Web-page A from domain A' loads web-page B from domain B' into an iframe. Web-page B wants to be able to render some content into the DOM of web-page A (outside of the view-port described by B's iframe). The content which B renders into A needs to be able to HTTP GET and POST data back to the domain B', handle the responses, and update the rendered content in web-page A.


  • Scripts loaded into pages from different domains cannot interact so, for example, page B's scripts cannot simply* render content into the parent frame (page A)
  • Page A cannot simply* use XMLHTTPRequest to GET/POST/PUT/DELETE to host B

[*] I say "simply" because you can't just expect it to work like it would in a same-domain environment, but it is possible!

Escaping from an iframe

Lets start with rendering content into a parent frame. To get concrete, lets say that domain A is, while domain B is

Yes, they are sub-domains of a common root. No, B is not allowed to modify the DOM of A, or communicate with scripts in A, because web-browsers won't allow that unless the ports, protocols, and domains match exactly.

The only way for B to escape from the iframe is to have co-operation from A. That co-operation can come in one of two forms:

  1. Both pages must explicitly set the document.domain property to the same value (e.g. Even if one of the pages is served directly from "", the act of explicitly setting the domain is required for this technique to work - it signals to the browser that the two pages want to collaborate.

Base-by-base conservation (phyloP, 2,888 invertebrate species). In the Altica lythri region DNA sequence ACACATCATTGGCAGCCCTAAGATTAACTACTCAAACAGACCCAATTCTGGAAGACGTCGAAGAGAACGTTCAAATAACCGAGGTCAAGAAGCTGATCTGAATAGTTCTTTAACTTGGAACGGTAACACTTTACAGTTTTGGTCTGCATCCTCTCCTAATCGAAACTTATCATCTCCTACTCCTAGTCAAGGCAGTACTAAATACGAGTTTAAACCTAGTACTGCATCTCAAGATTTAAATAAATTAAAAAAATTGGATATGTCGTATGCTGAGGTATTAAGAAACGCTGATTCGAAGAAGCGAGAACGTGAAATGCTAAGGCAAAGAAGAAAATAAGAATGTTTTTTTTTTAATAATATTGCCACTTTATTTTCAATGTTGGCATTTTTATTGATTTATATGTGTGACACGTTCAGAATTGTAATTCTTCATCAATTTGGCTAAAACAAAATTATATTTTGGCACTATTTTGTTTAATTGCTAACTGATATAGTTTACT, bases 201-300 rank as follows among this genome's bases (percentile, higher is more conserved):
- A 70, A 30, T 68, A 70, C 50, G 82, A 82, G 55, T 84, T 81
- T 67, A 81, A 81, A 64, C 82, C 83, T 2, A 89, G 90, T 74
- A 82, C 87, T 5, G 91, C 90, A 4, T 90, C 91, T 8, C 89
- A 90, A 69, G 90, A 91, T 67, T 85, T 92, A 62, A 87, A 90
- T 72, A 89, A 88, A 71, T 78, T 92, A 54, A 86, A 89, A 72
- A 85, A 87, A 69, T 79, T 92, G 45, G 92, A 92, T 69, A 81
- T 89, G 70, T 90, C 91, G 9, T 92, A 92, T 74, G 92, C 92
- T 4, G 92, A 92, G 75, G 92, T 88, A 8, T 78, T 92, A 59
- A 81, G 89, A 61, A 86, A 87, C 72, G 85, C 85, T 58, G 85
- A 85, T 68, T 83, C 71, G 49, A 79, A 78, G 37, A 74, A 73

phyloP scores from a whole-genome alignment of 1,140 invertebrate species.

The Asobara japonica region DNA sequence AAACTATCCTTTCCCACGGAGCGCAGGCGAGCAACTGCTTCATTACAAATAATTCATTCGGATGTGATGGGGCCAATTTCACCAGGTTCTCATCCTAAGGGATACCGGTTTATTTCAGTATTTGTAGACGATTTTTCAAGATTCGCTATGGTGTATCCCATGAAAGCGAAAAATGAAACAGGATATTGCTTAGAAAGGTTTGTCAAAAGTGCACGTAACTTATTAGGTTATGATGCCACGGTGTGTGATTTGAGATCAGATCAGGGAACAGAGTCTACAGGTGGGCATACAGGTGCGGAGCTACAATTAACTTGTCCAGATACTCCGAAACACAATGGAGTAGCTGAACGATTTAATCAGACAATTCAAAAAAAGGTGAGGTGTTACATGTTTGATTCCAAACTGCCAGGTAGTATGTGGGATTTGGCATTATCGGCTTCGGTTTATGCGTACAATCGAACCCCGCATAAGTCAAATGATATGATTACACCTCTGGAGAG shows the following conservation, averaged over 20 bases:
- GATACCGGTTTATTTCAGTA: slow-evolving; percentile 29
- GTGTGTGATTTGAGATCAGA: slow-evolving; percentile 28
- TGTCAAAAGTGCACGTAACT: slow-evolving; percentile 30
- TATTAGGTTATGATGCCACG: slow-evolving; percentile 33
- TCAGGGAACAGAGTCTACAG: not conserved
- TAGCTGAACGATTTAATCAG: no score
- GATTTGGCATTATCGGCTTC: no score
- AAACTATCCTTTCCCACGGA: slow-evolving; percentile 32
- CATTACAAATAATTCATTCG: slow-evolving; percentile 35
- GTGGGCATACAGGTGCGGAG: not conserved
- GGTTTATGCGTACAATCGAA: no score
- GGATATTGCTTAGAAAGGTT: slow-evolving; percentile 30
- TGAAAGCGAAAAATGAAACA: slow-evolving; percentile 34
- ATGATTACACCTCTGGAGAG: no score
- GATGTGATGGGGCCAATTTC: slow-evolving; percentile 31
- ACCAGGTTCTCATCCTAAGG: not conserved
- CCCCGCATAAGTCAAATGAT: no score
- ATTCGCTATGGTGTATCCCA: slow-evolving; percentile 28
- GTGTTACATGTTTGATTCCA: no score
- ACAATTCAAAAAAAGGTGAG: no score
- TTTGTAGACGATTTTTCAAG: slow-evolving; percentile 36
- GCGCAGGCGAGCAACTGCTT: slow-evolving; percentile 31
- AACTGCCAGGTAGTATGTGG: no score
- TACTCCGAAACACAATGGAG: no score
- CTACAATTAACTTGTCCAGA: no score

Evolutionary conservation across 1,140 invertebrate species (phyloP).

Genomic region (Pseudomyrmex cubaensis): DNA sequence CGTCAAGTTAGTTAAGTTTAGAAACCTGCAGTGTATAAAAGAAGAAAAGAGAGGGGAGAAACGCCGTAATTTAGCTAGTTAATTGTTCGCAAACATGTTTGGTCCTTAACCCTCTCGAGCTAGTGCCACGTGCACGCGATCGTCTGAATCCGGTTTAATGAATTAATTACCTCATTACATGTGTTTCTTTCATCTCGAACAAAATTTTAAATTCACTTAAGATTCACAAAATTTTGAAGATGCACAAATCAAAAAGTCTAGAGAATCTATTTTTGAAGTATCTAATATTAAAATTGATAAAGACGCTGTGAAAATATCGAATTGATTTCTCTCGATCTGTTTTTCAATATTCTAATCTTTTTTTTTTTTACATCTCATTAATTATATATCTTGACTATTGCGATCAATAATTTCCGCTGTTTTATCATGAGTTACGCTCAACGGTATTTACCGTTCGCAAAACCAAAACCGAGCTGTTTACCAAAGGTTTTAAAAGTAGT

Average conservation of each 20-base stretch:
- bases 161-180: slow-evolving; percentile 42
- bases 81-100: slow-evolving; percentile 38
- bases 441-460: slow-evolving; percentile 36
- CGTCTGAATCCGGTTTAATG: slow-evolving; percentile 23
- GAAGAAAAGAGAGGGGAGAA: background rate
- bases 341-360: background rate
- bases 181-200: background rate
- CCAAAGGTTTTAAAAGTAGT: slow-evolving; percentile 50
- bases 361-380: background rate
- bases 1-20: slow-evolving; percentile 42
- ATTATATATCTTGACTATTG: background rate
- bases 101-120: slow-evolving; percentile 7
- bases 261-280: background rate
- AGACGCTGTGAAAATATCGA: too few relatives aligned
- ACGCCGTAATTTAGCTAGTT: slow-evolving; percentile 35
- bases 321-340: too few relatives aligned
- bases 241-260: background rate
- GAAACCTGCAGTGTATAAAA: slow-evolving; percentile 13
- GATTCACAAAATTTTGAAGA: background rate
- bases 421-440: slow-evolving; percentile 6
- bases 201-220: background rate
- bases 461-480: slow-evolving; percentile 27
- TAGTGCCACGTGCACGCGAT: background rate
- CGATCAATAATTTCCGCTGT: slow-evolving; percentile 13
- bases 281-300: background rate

2. Have host A serve an iframe-buster page (more below)

Iframe Buster

Host A can serve a page which loads scripts on behalf of B, sometimes known as an iframe-buster.

This is a common technique in the ad-delivery world to allow complex ads like page take-over's to escape from the iframe they are loaded into. Note that this is not an exploit as such, since it requires host A to be complicit.

To illustrate how it works, here's what a very simple iframe-buster might look like:

  "-//W3C//DTD HTML 4.01 Transitional//EN" 
    <script type="text/javascript" language="javascript">
      var _url = "" +;
      var _script = document.createElement("script");
      _script.setAttribute("type", "text/javascript");
      _script.setAttribute("src", _url);

The host-page A will initially load a page from host B. That page B will load the iframe-buster on host A with some parameters which can be used to direct what the bust-out actually does.

Rendering into the parent DOM

Now that we have assistance from the host-page domain, our iframe can communicate directly with the DOM and scripts in the parent frame, using the window.parent handle.

var _ctx = window.parent.document;
var _div = _ctx.createElement("div");
_div.innerHTML = '<h1>Hooray!</h1>';


Making HTTP requests

Now we want to fetch some JSON data from host B by HTTP GET, and render it in the parent frame. For GET requests we might be OK - we just need the host API to support JSONP. If it doesn't we need one of the other techniques as for making POST requests …

What if we want to POST some data to host B? We can't use XMLHTTPRequest to POST from A to B, as the browser security policies won't allow it. So, what are our options?

  1. HTML Form POST
  2. CORS (Cross Origin Resource Sharing)
  3. Pipelined communication through another frame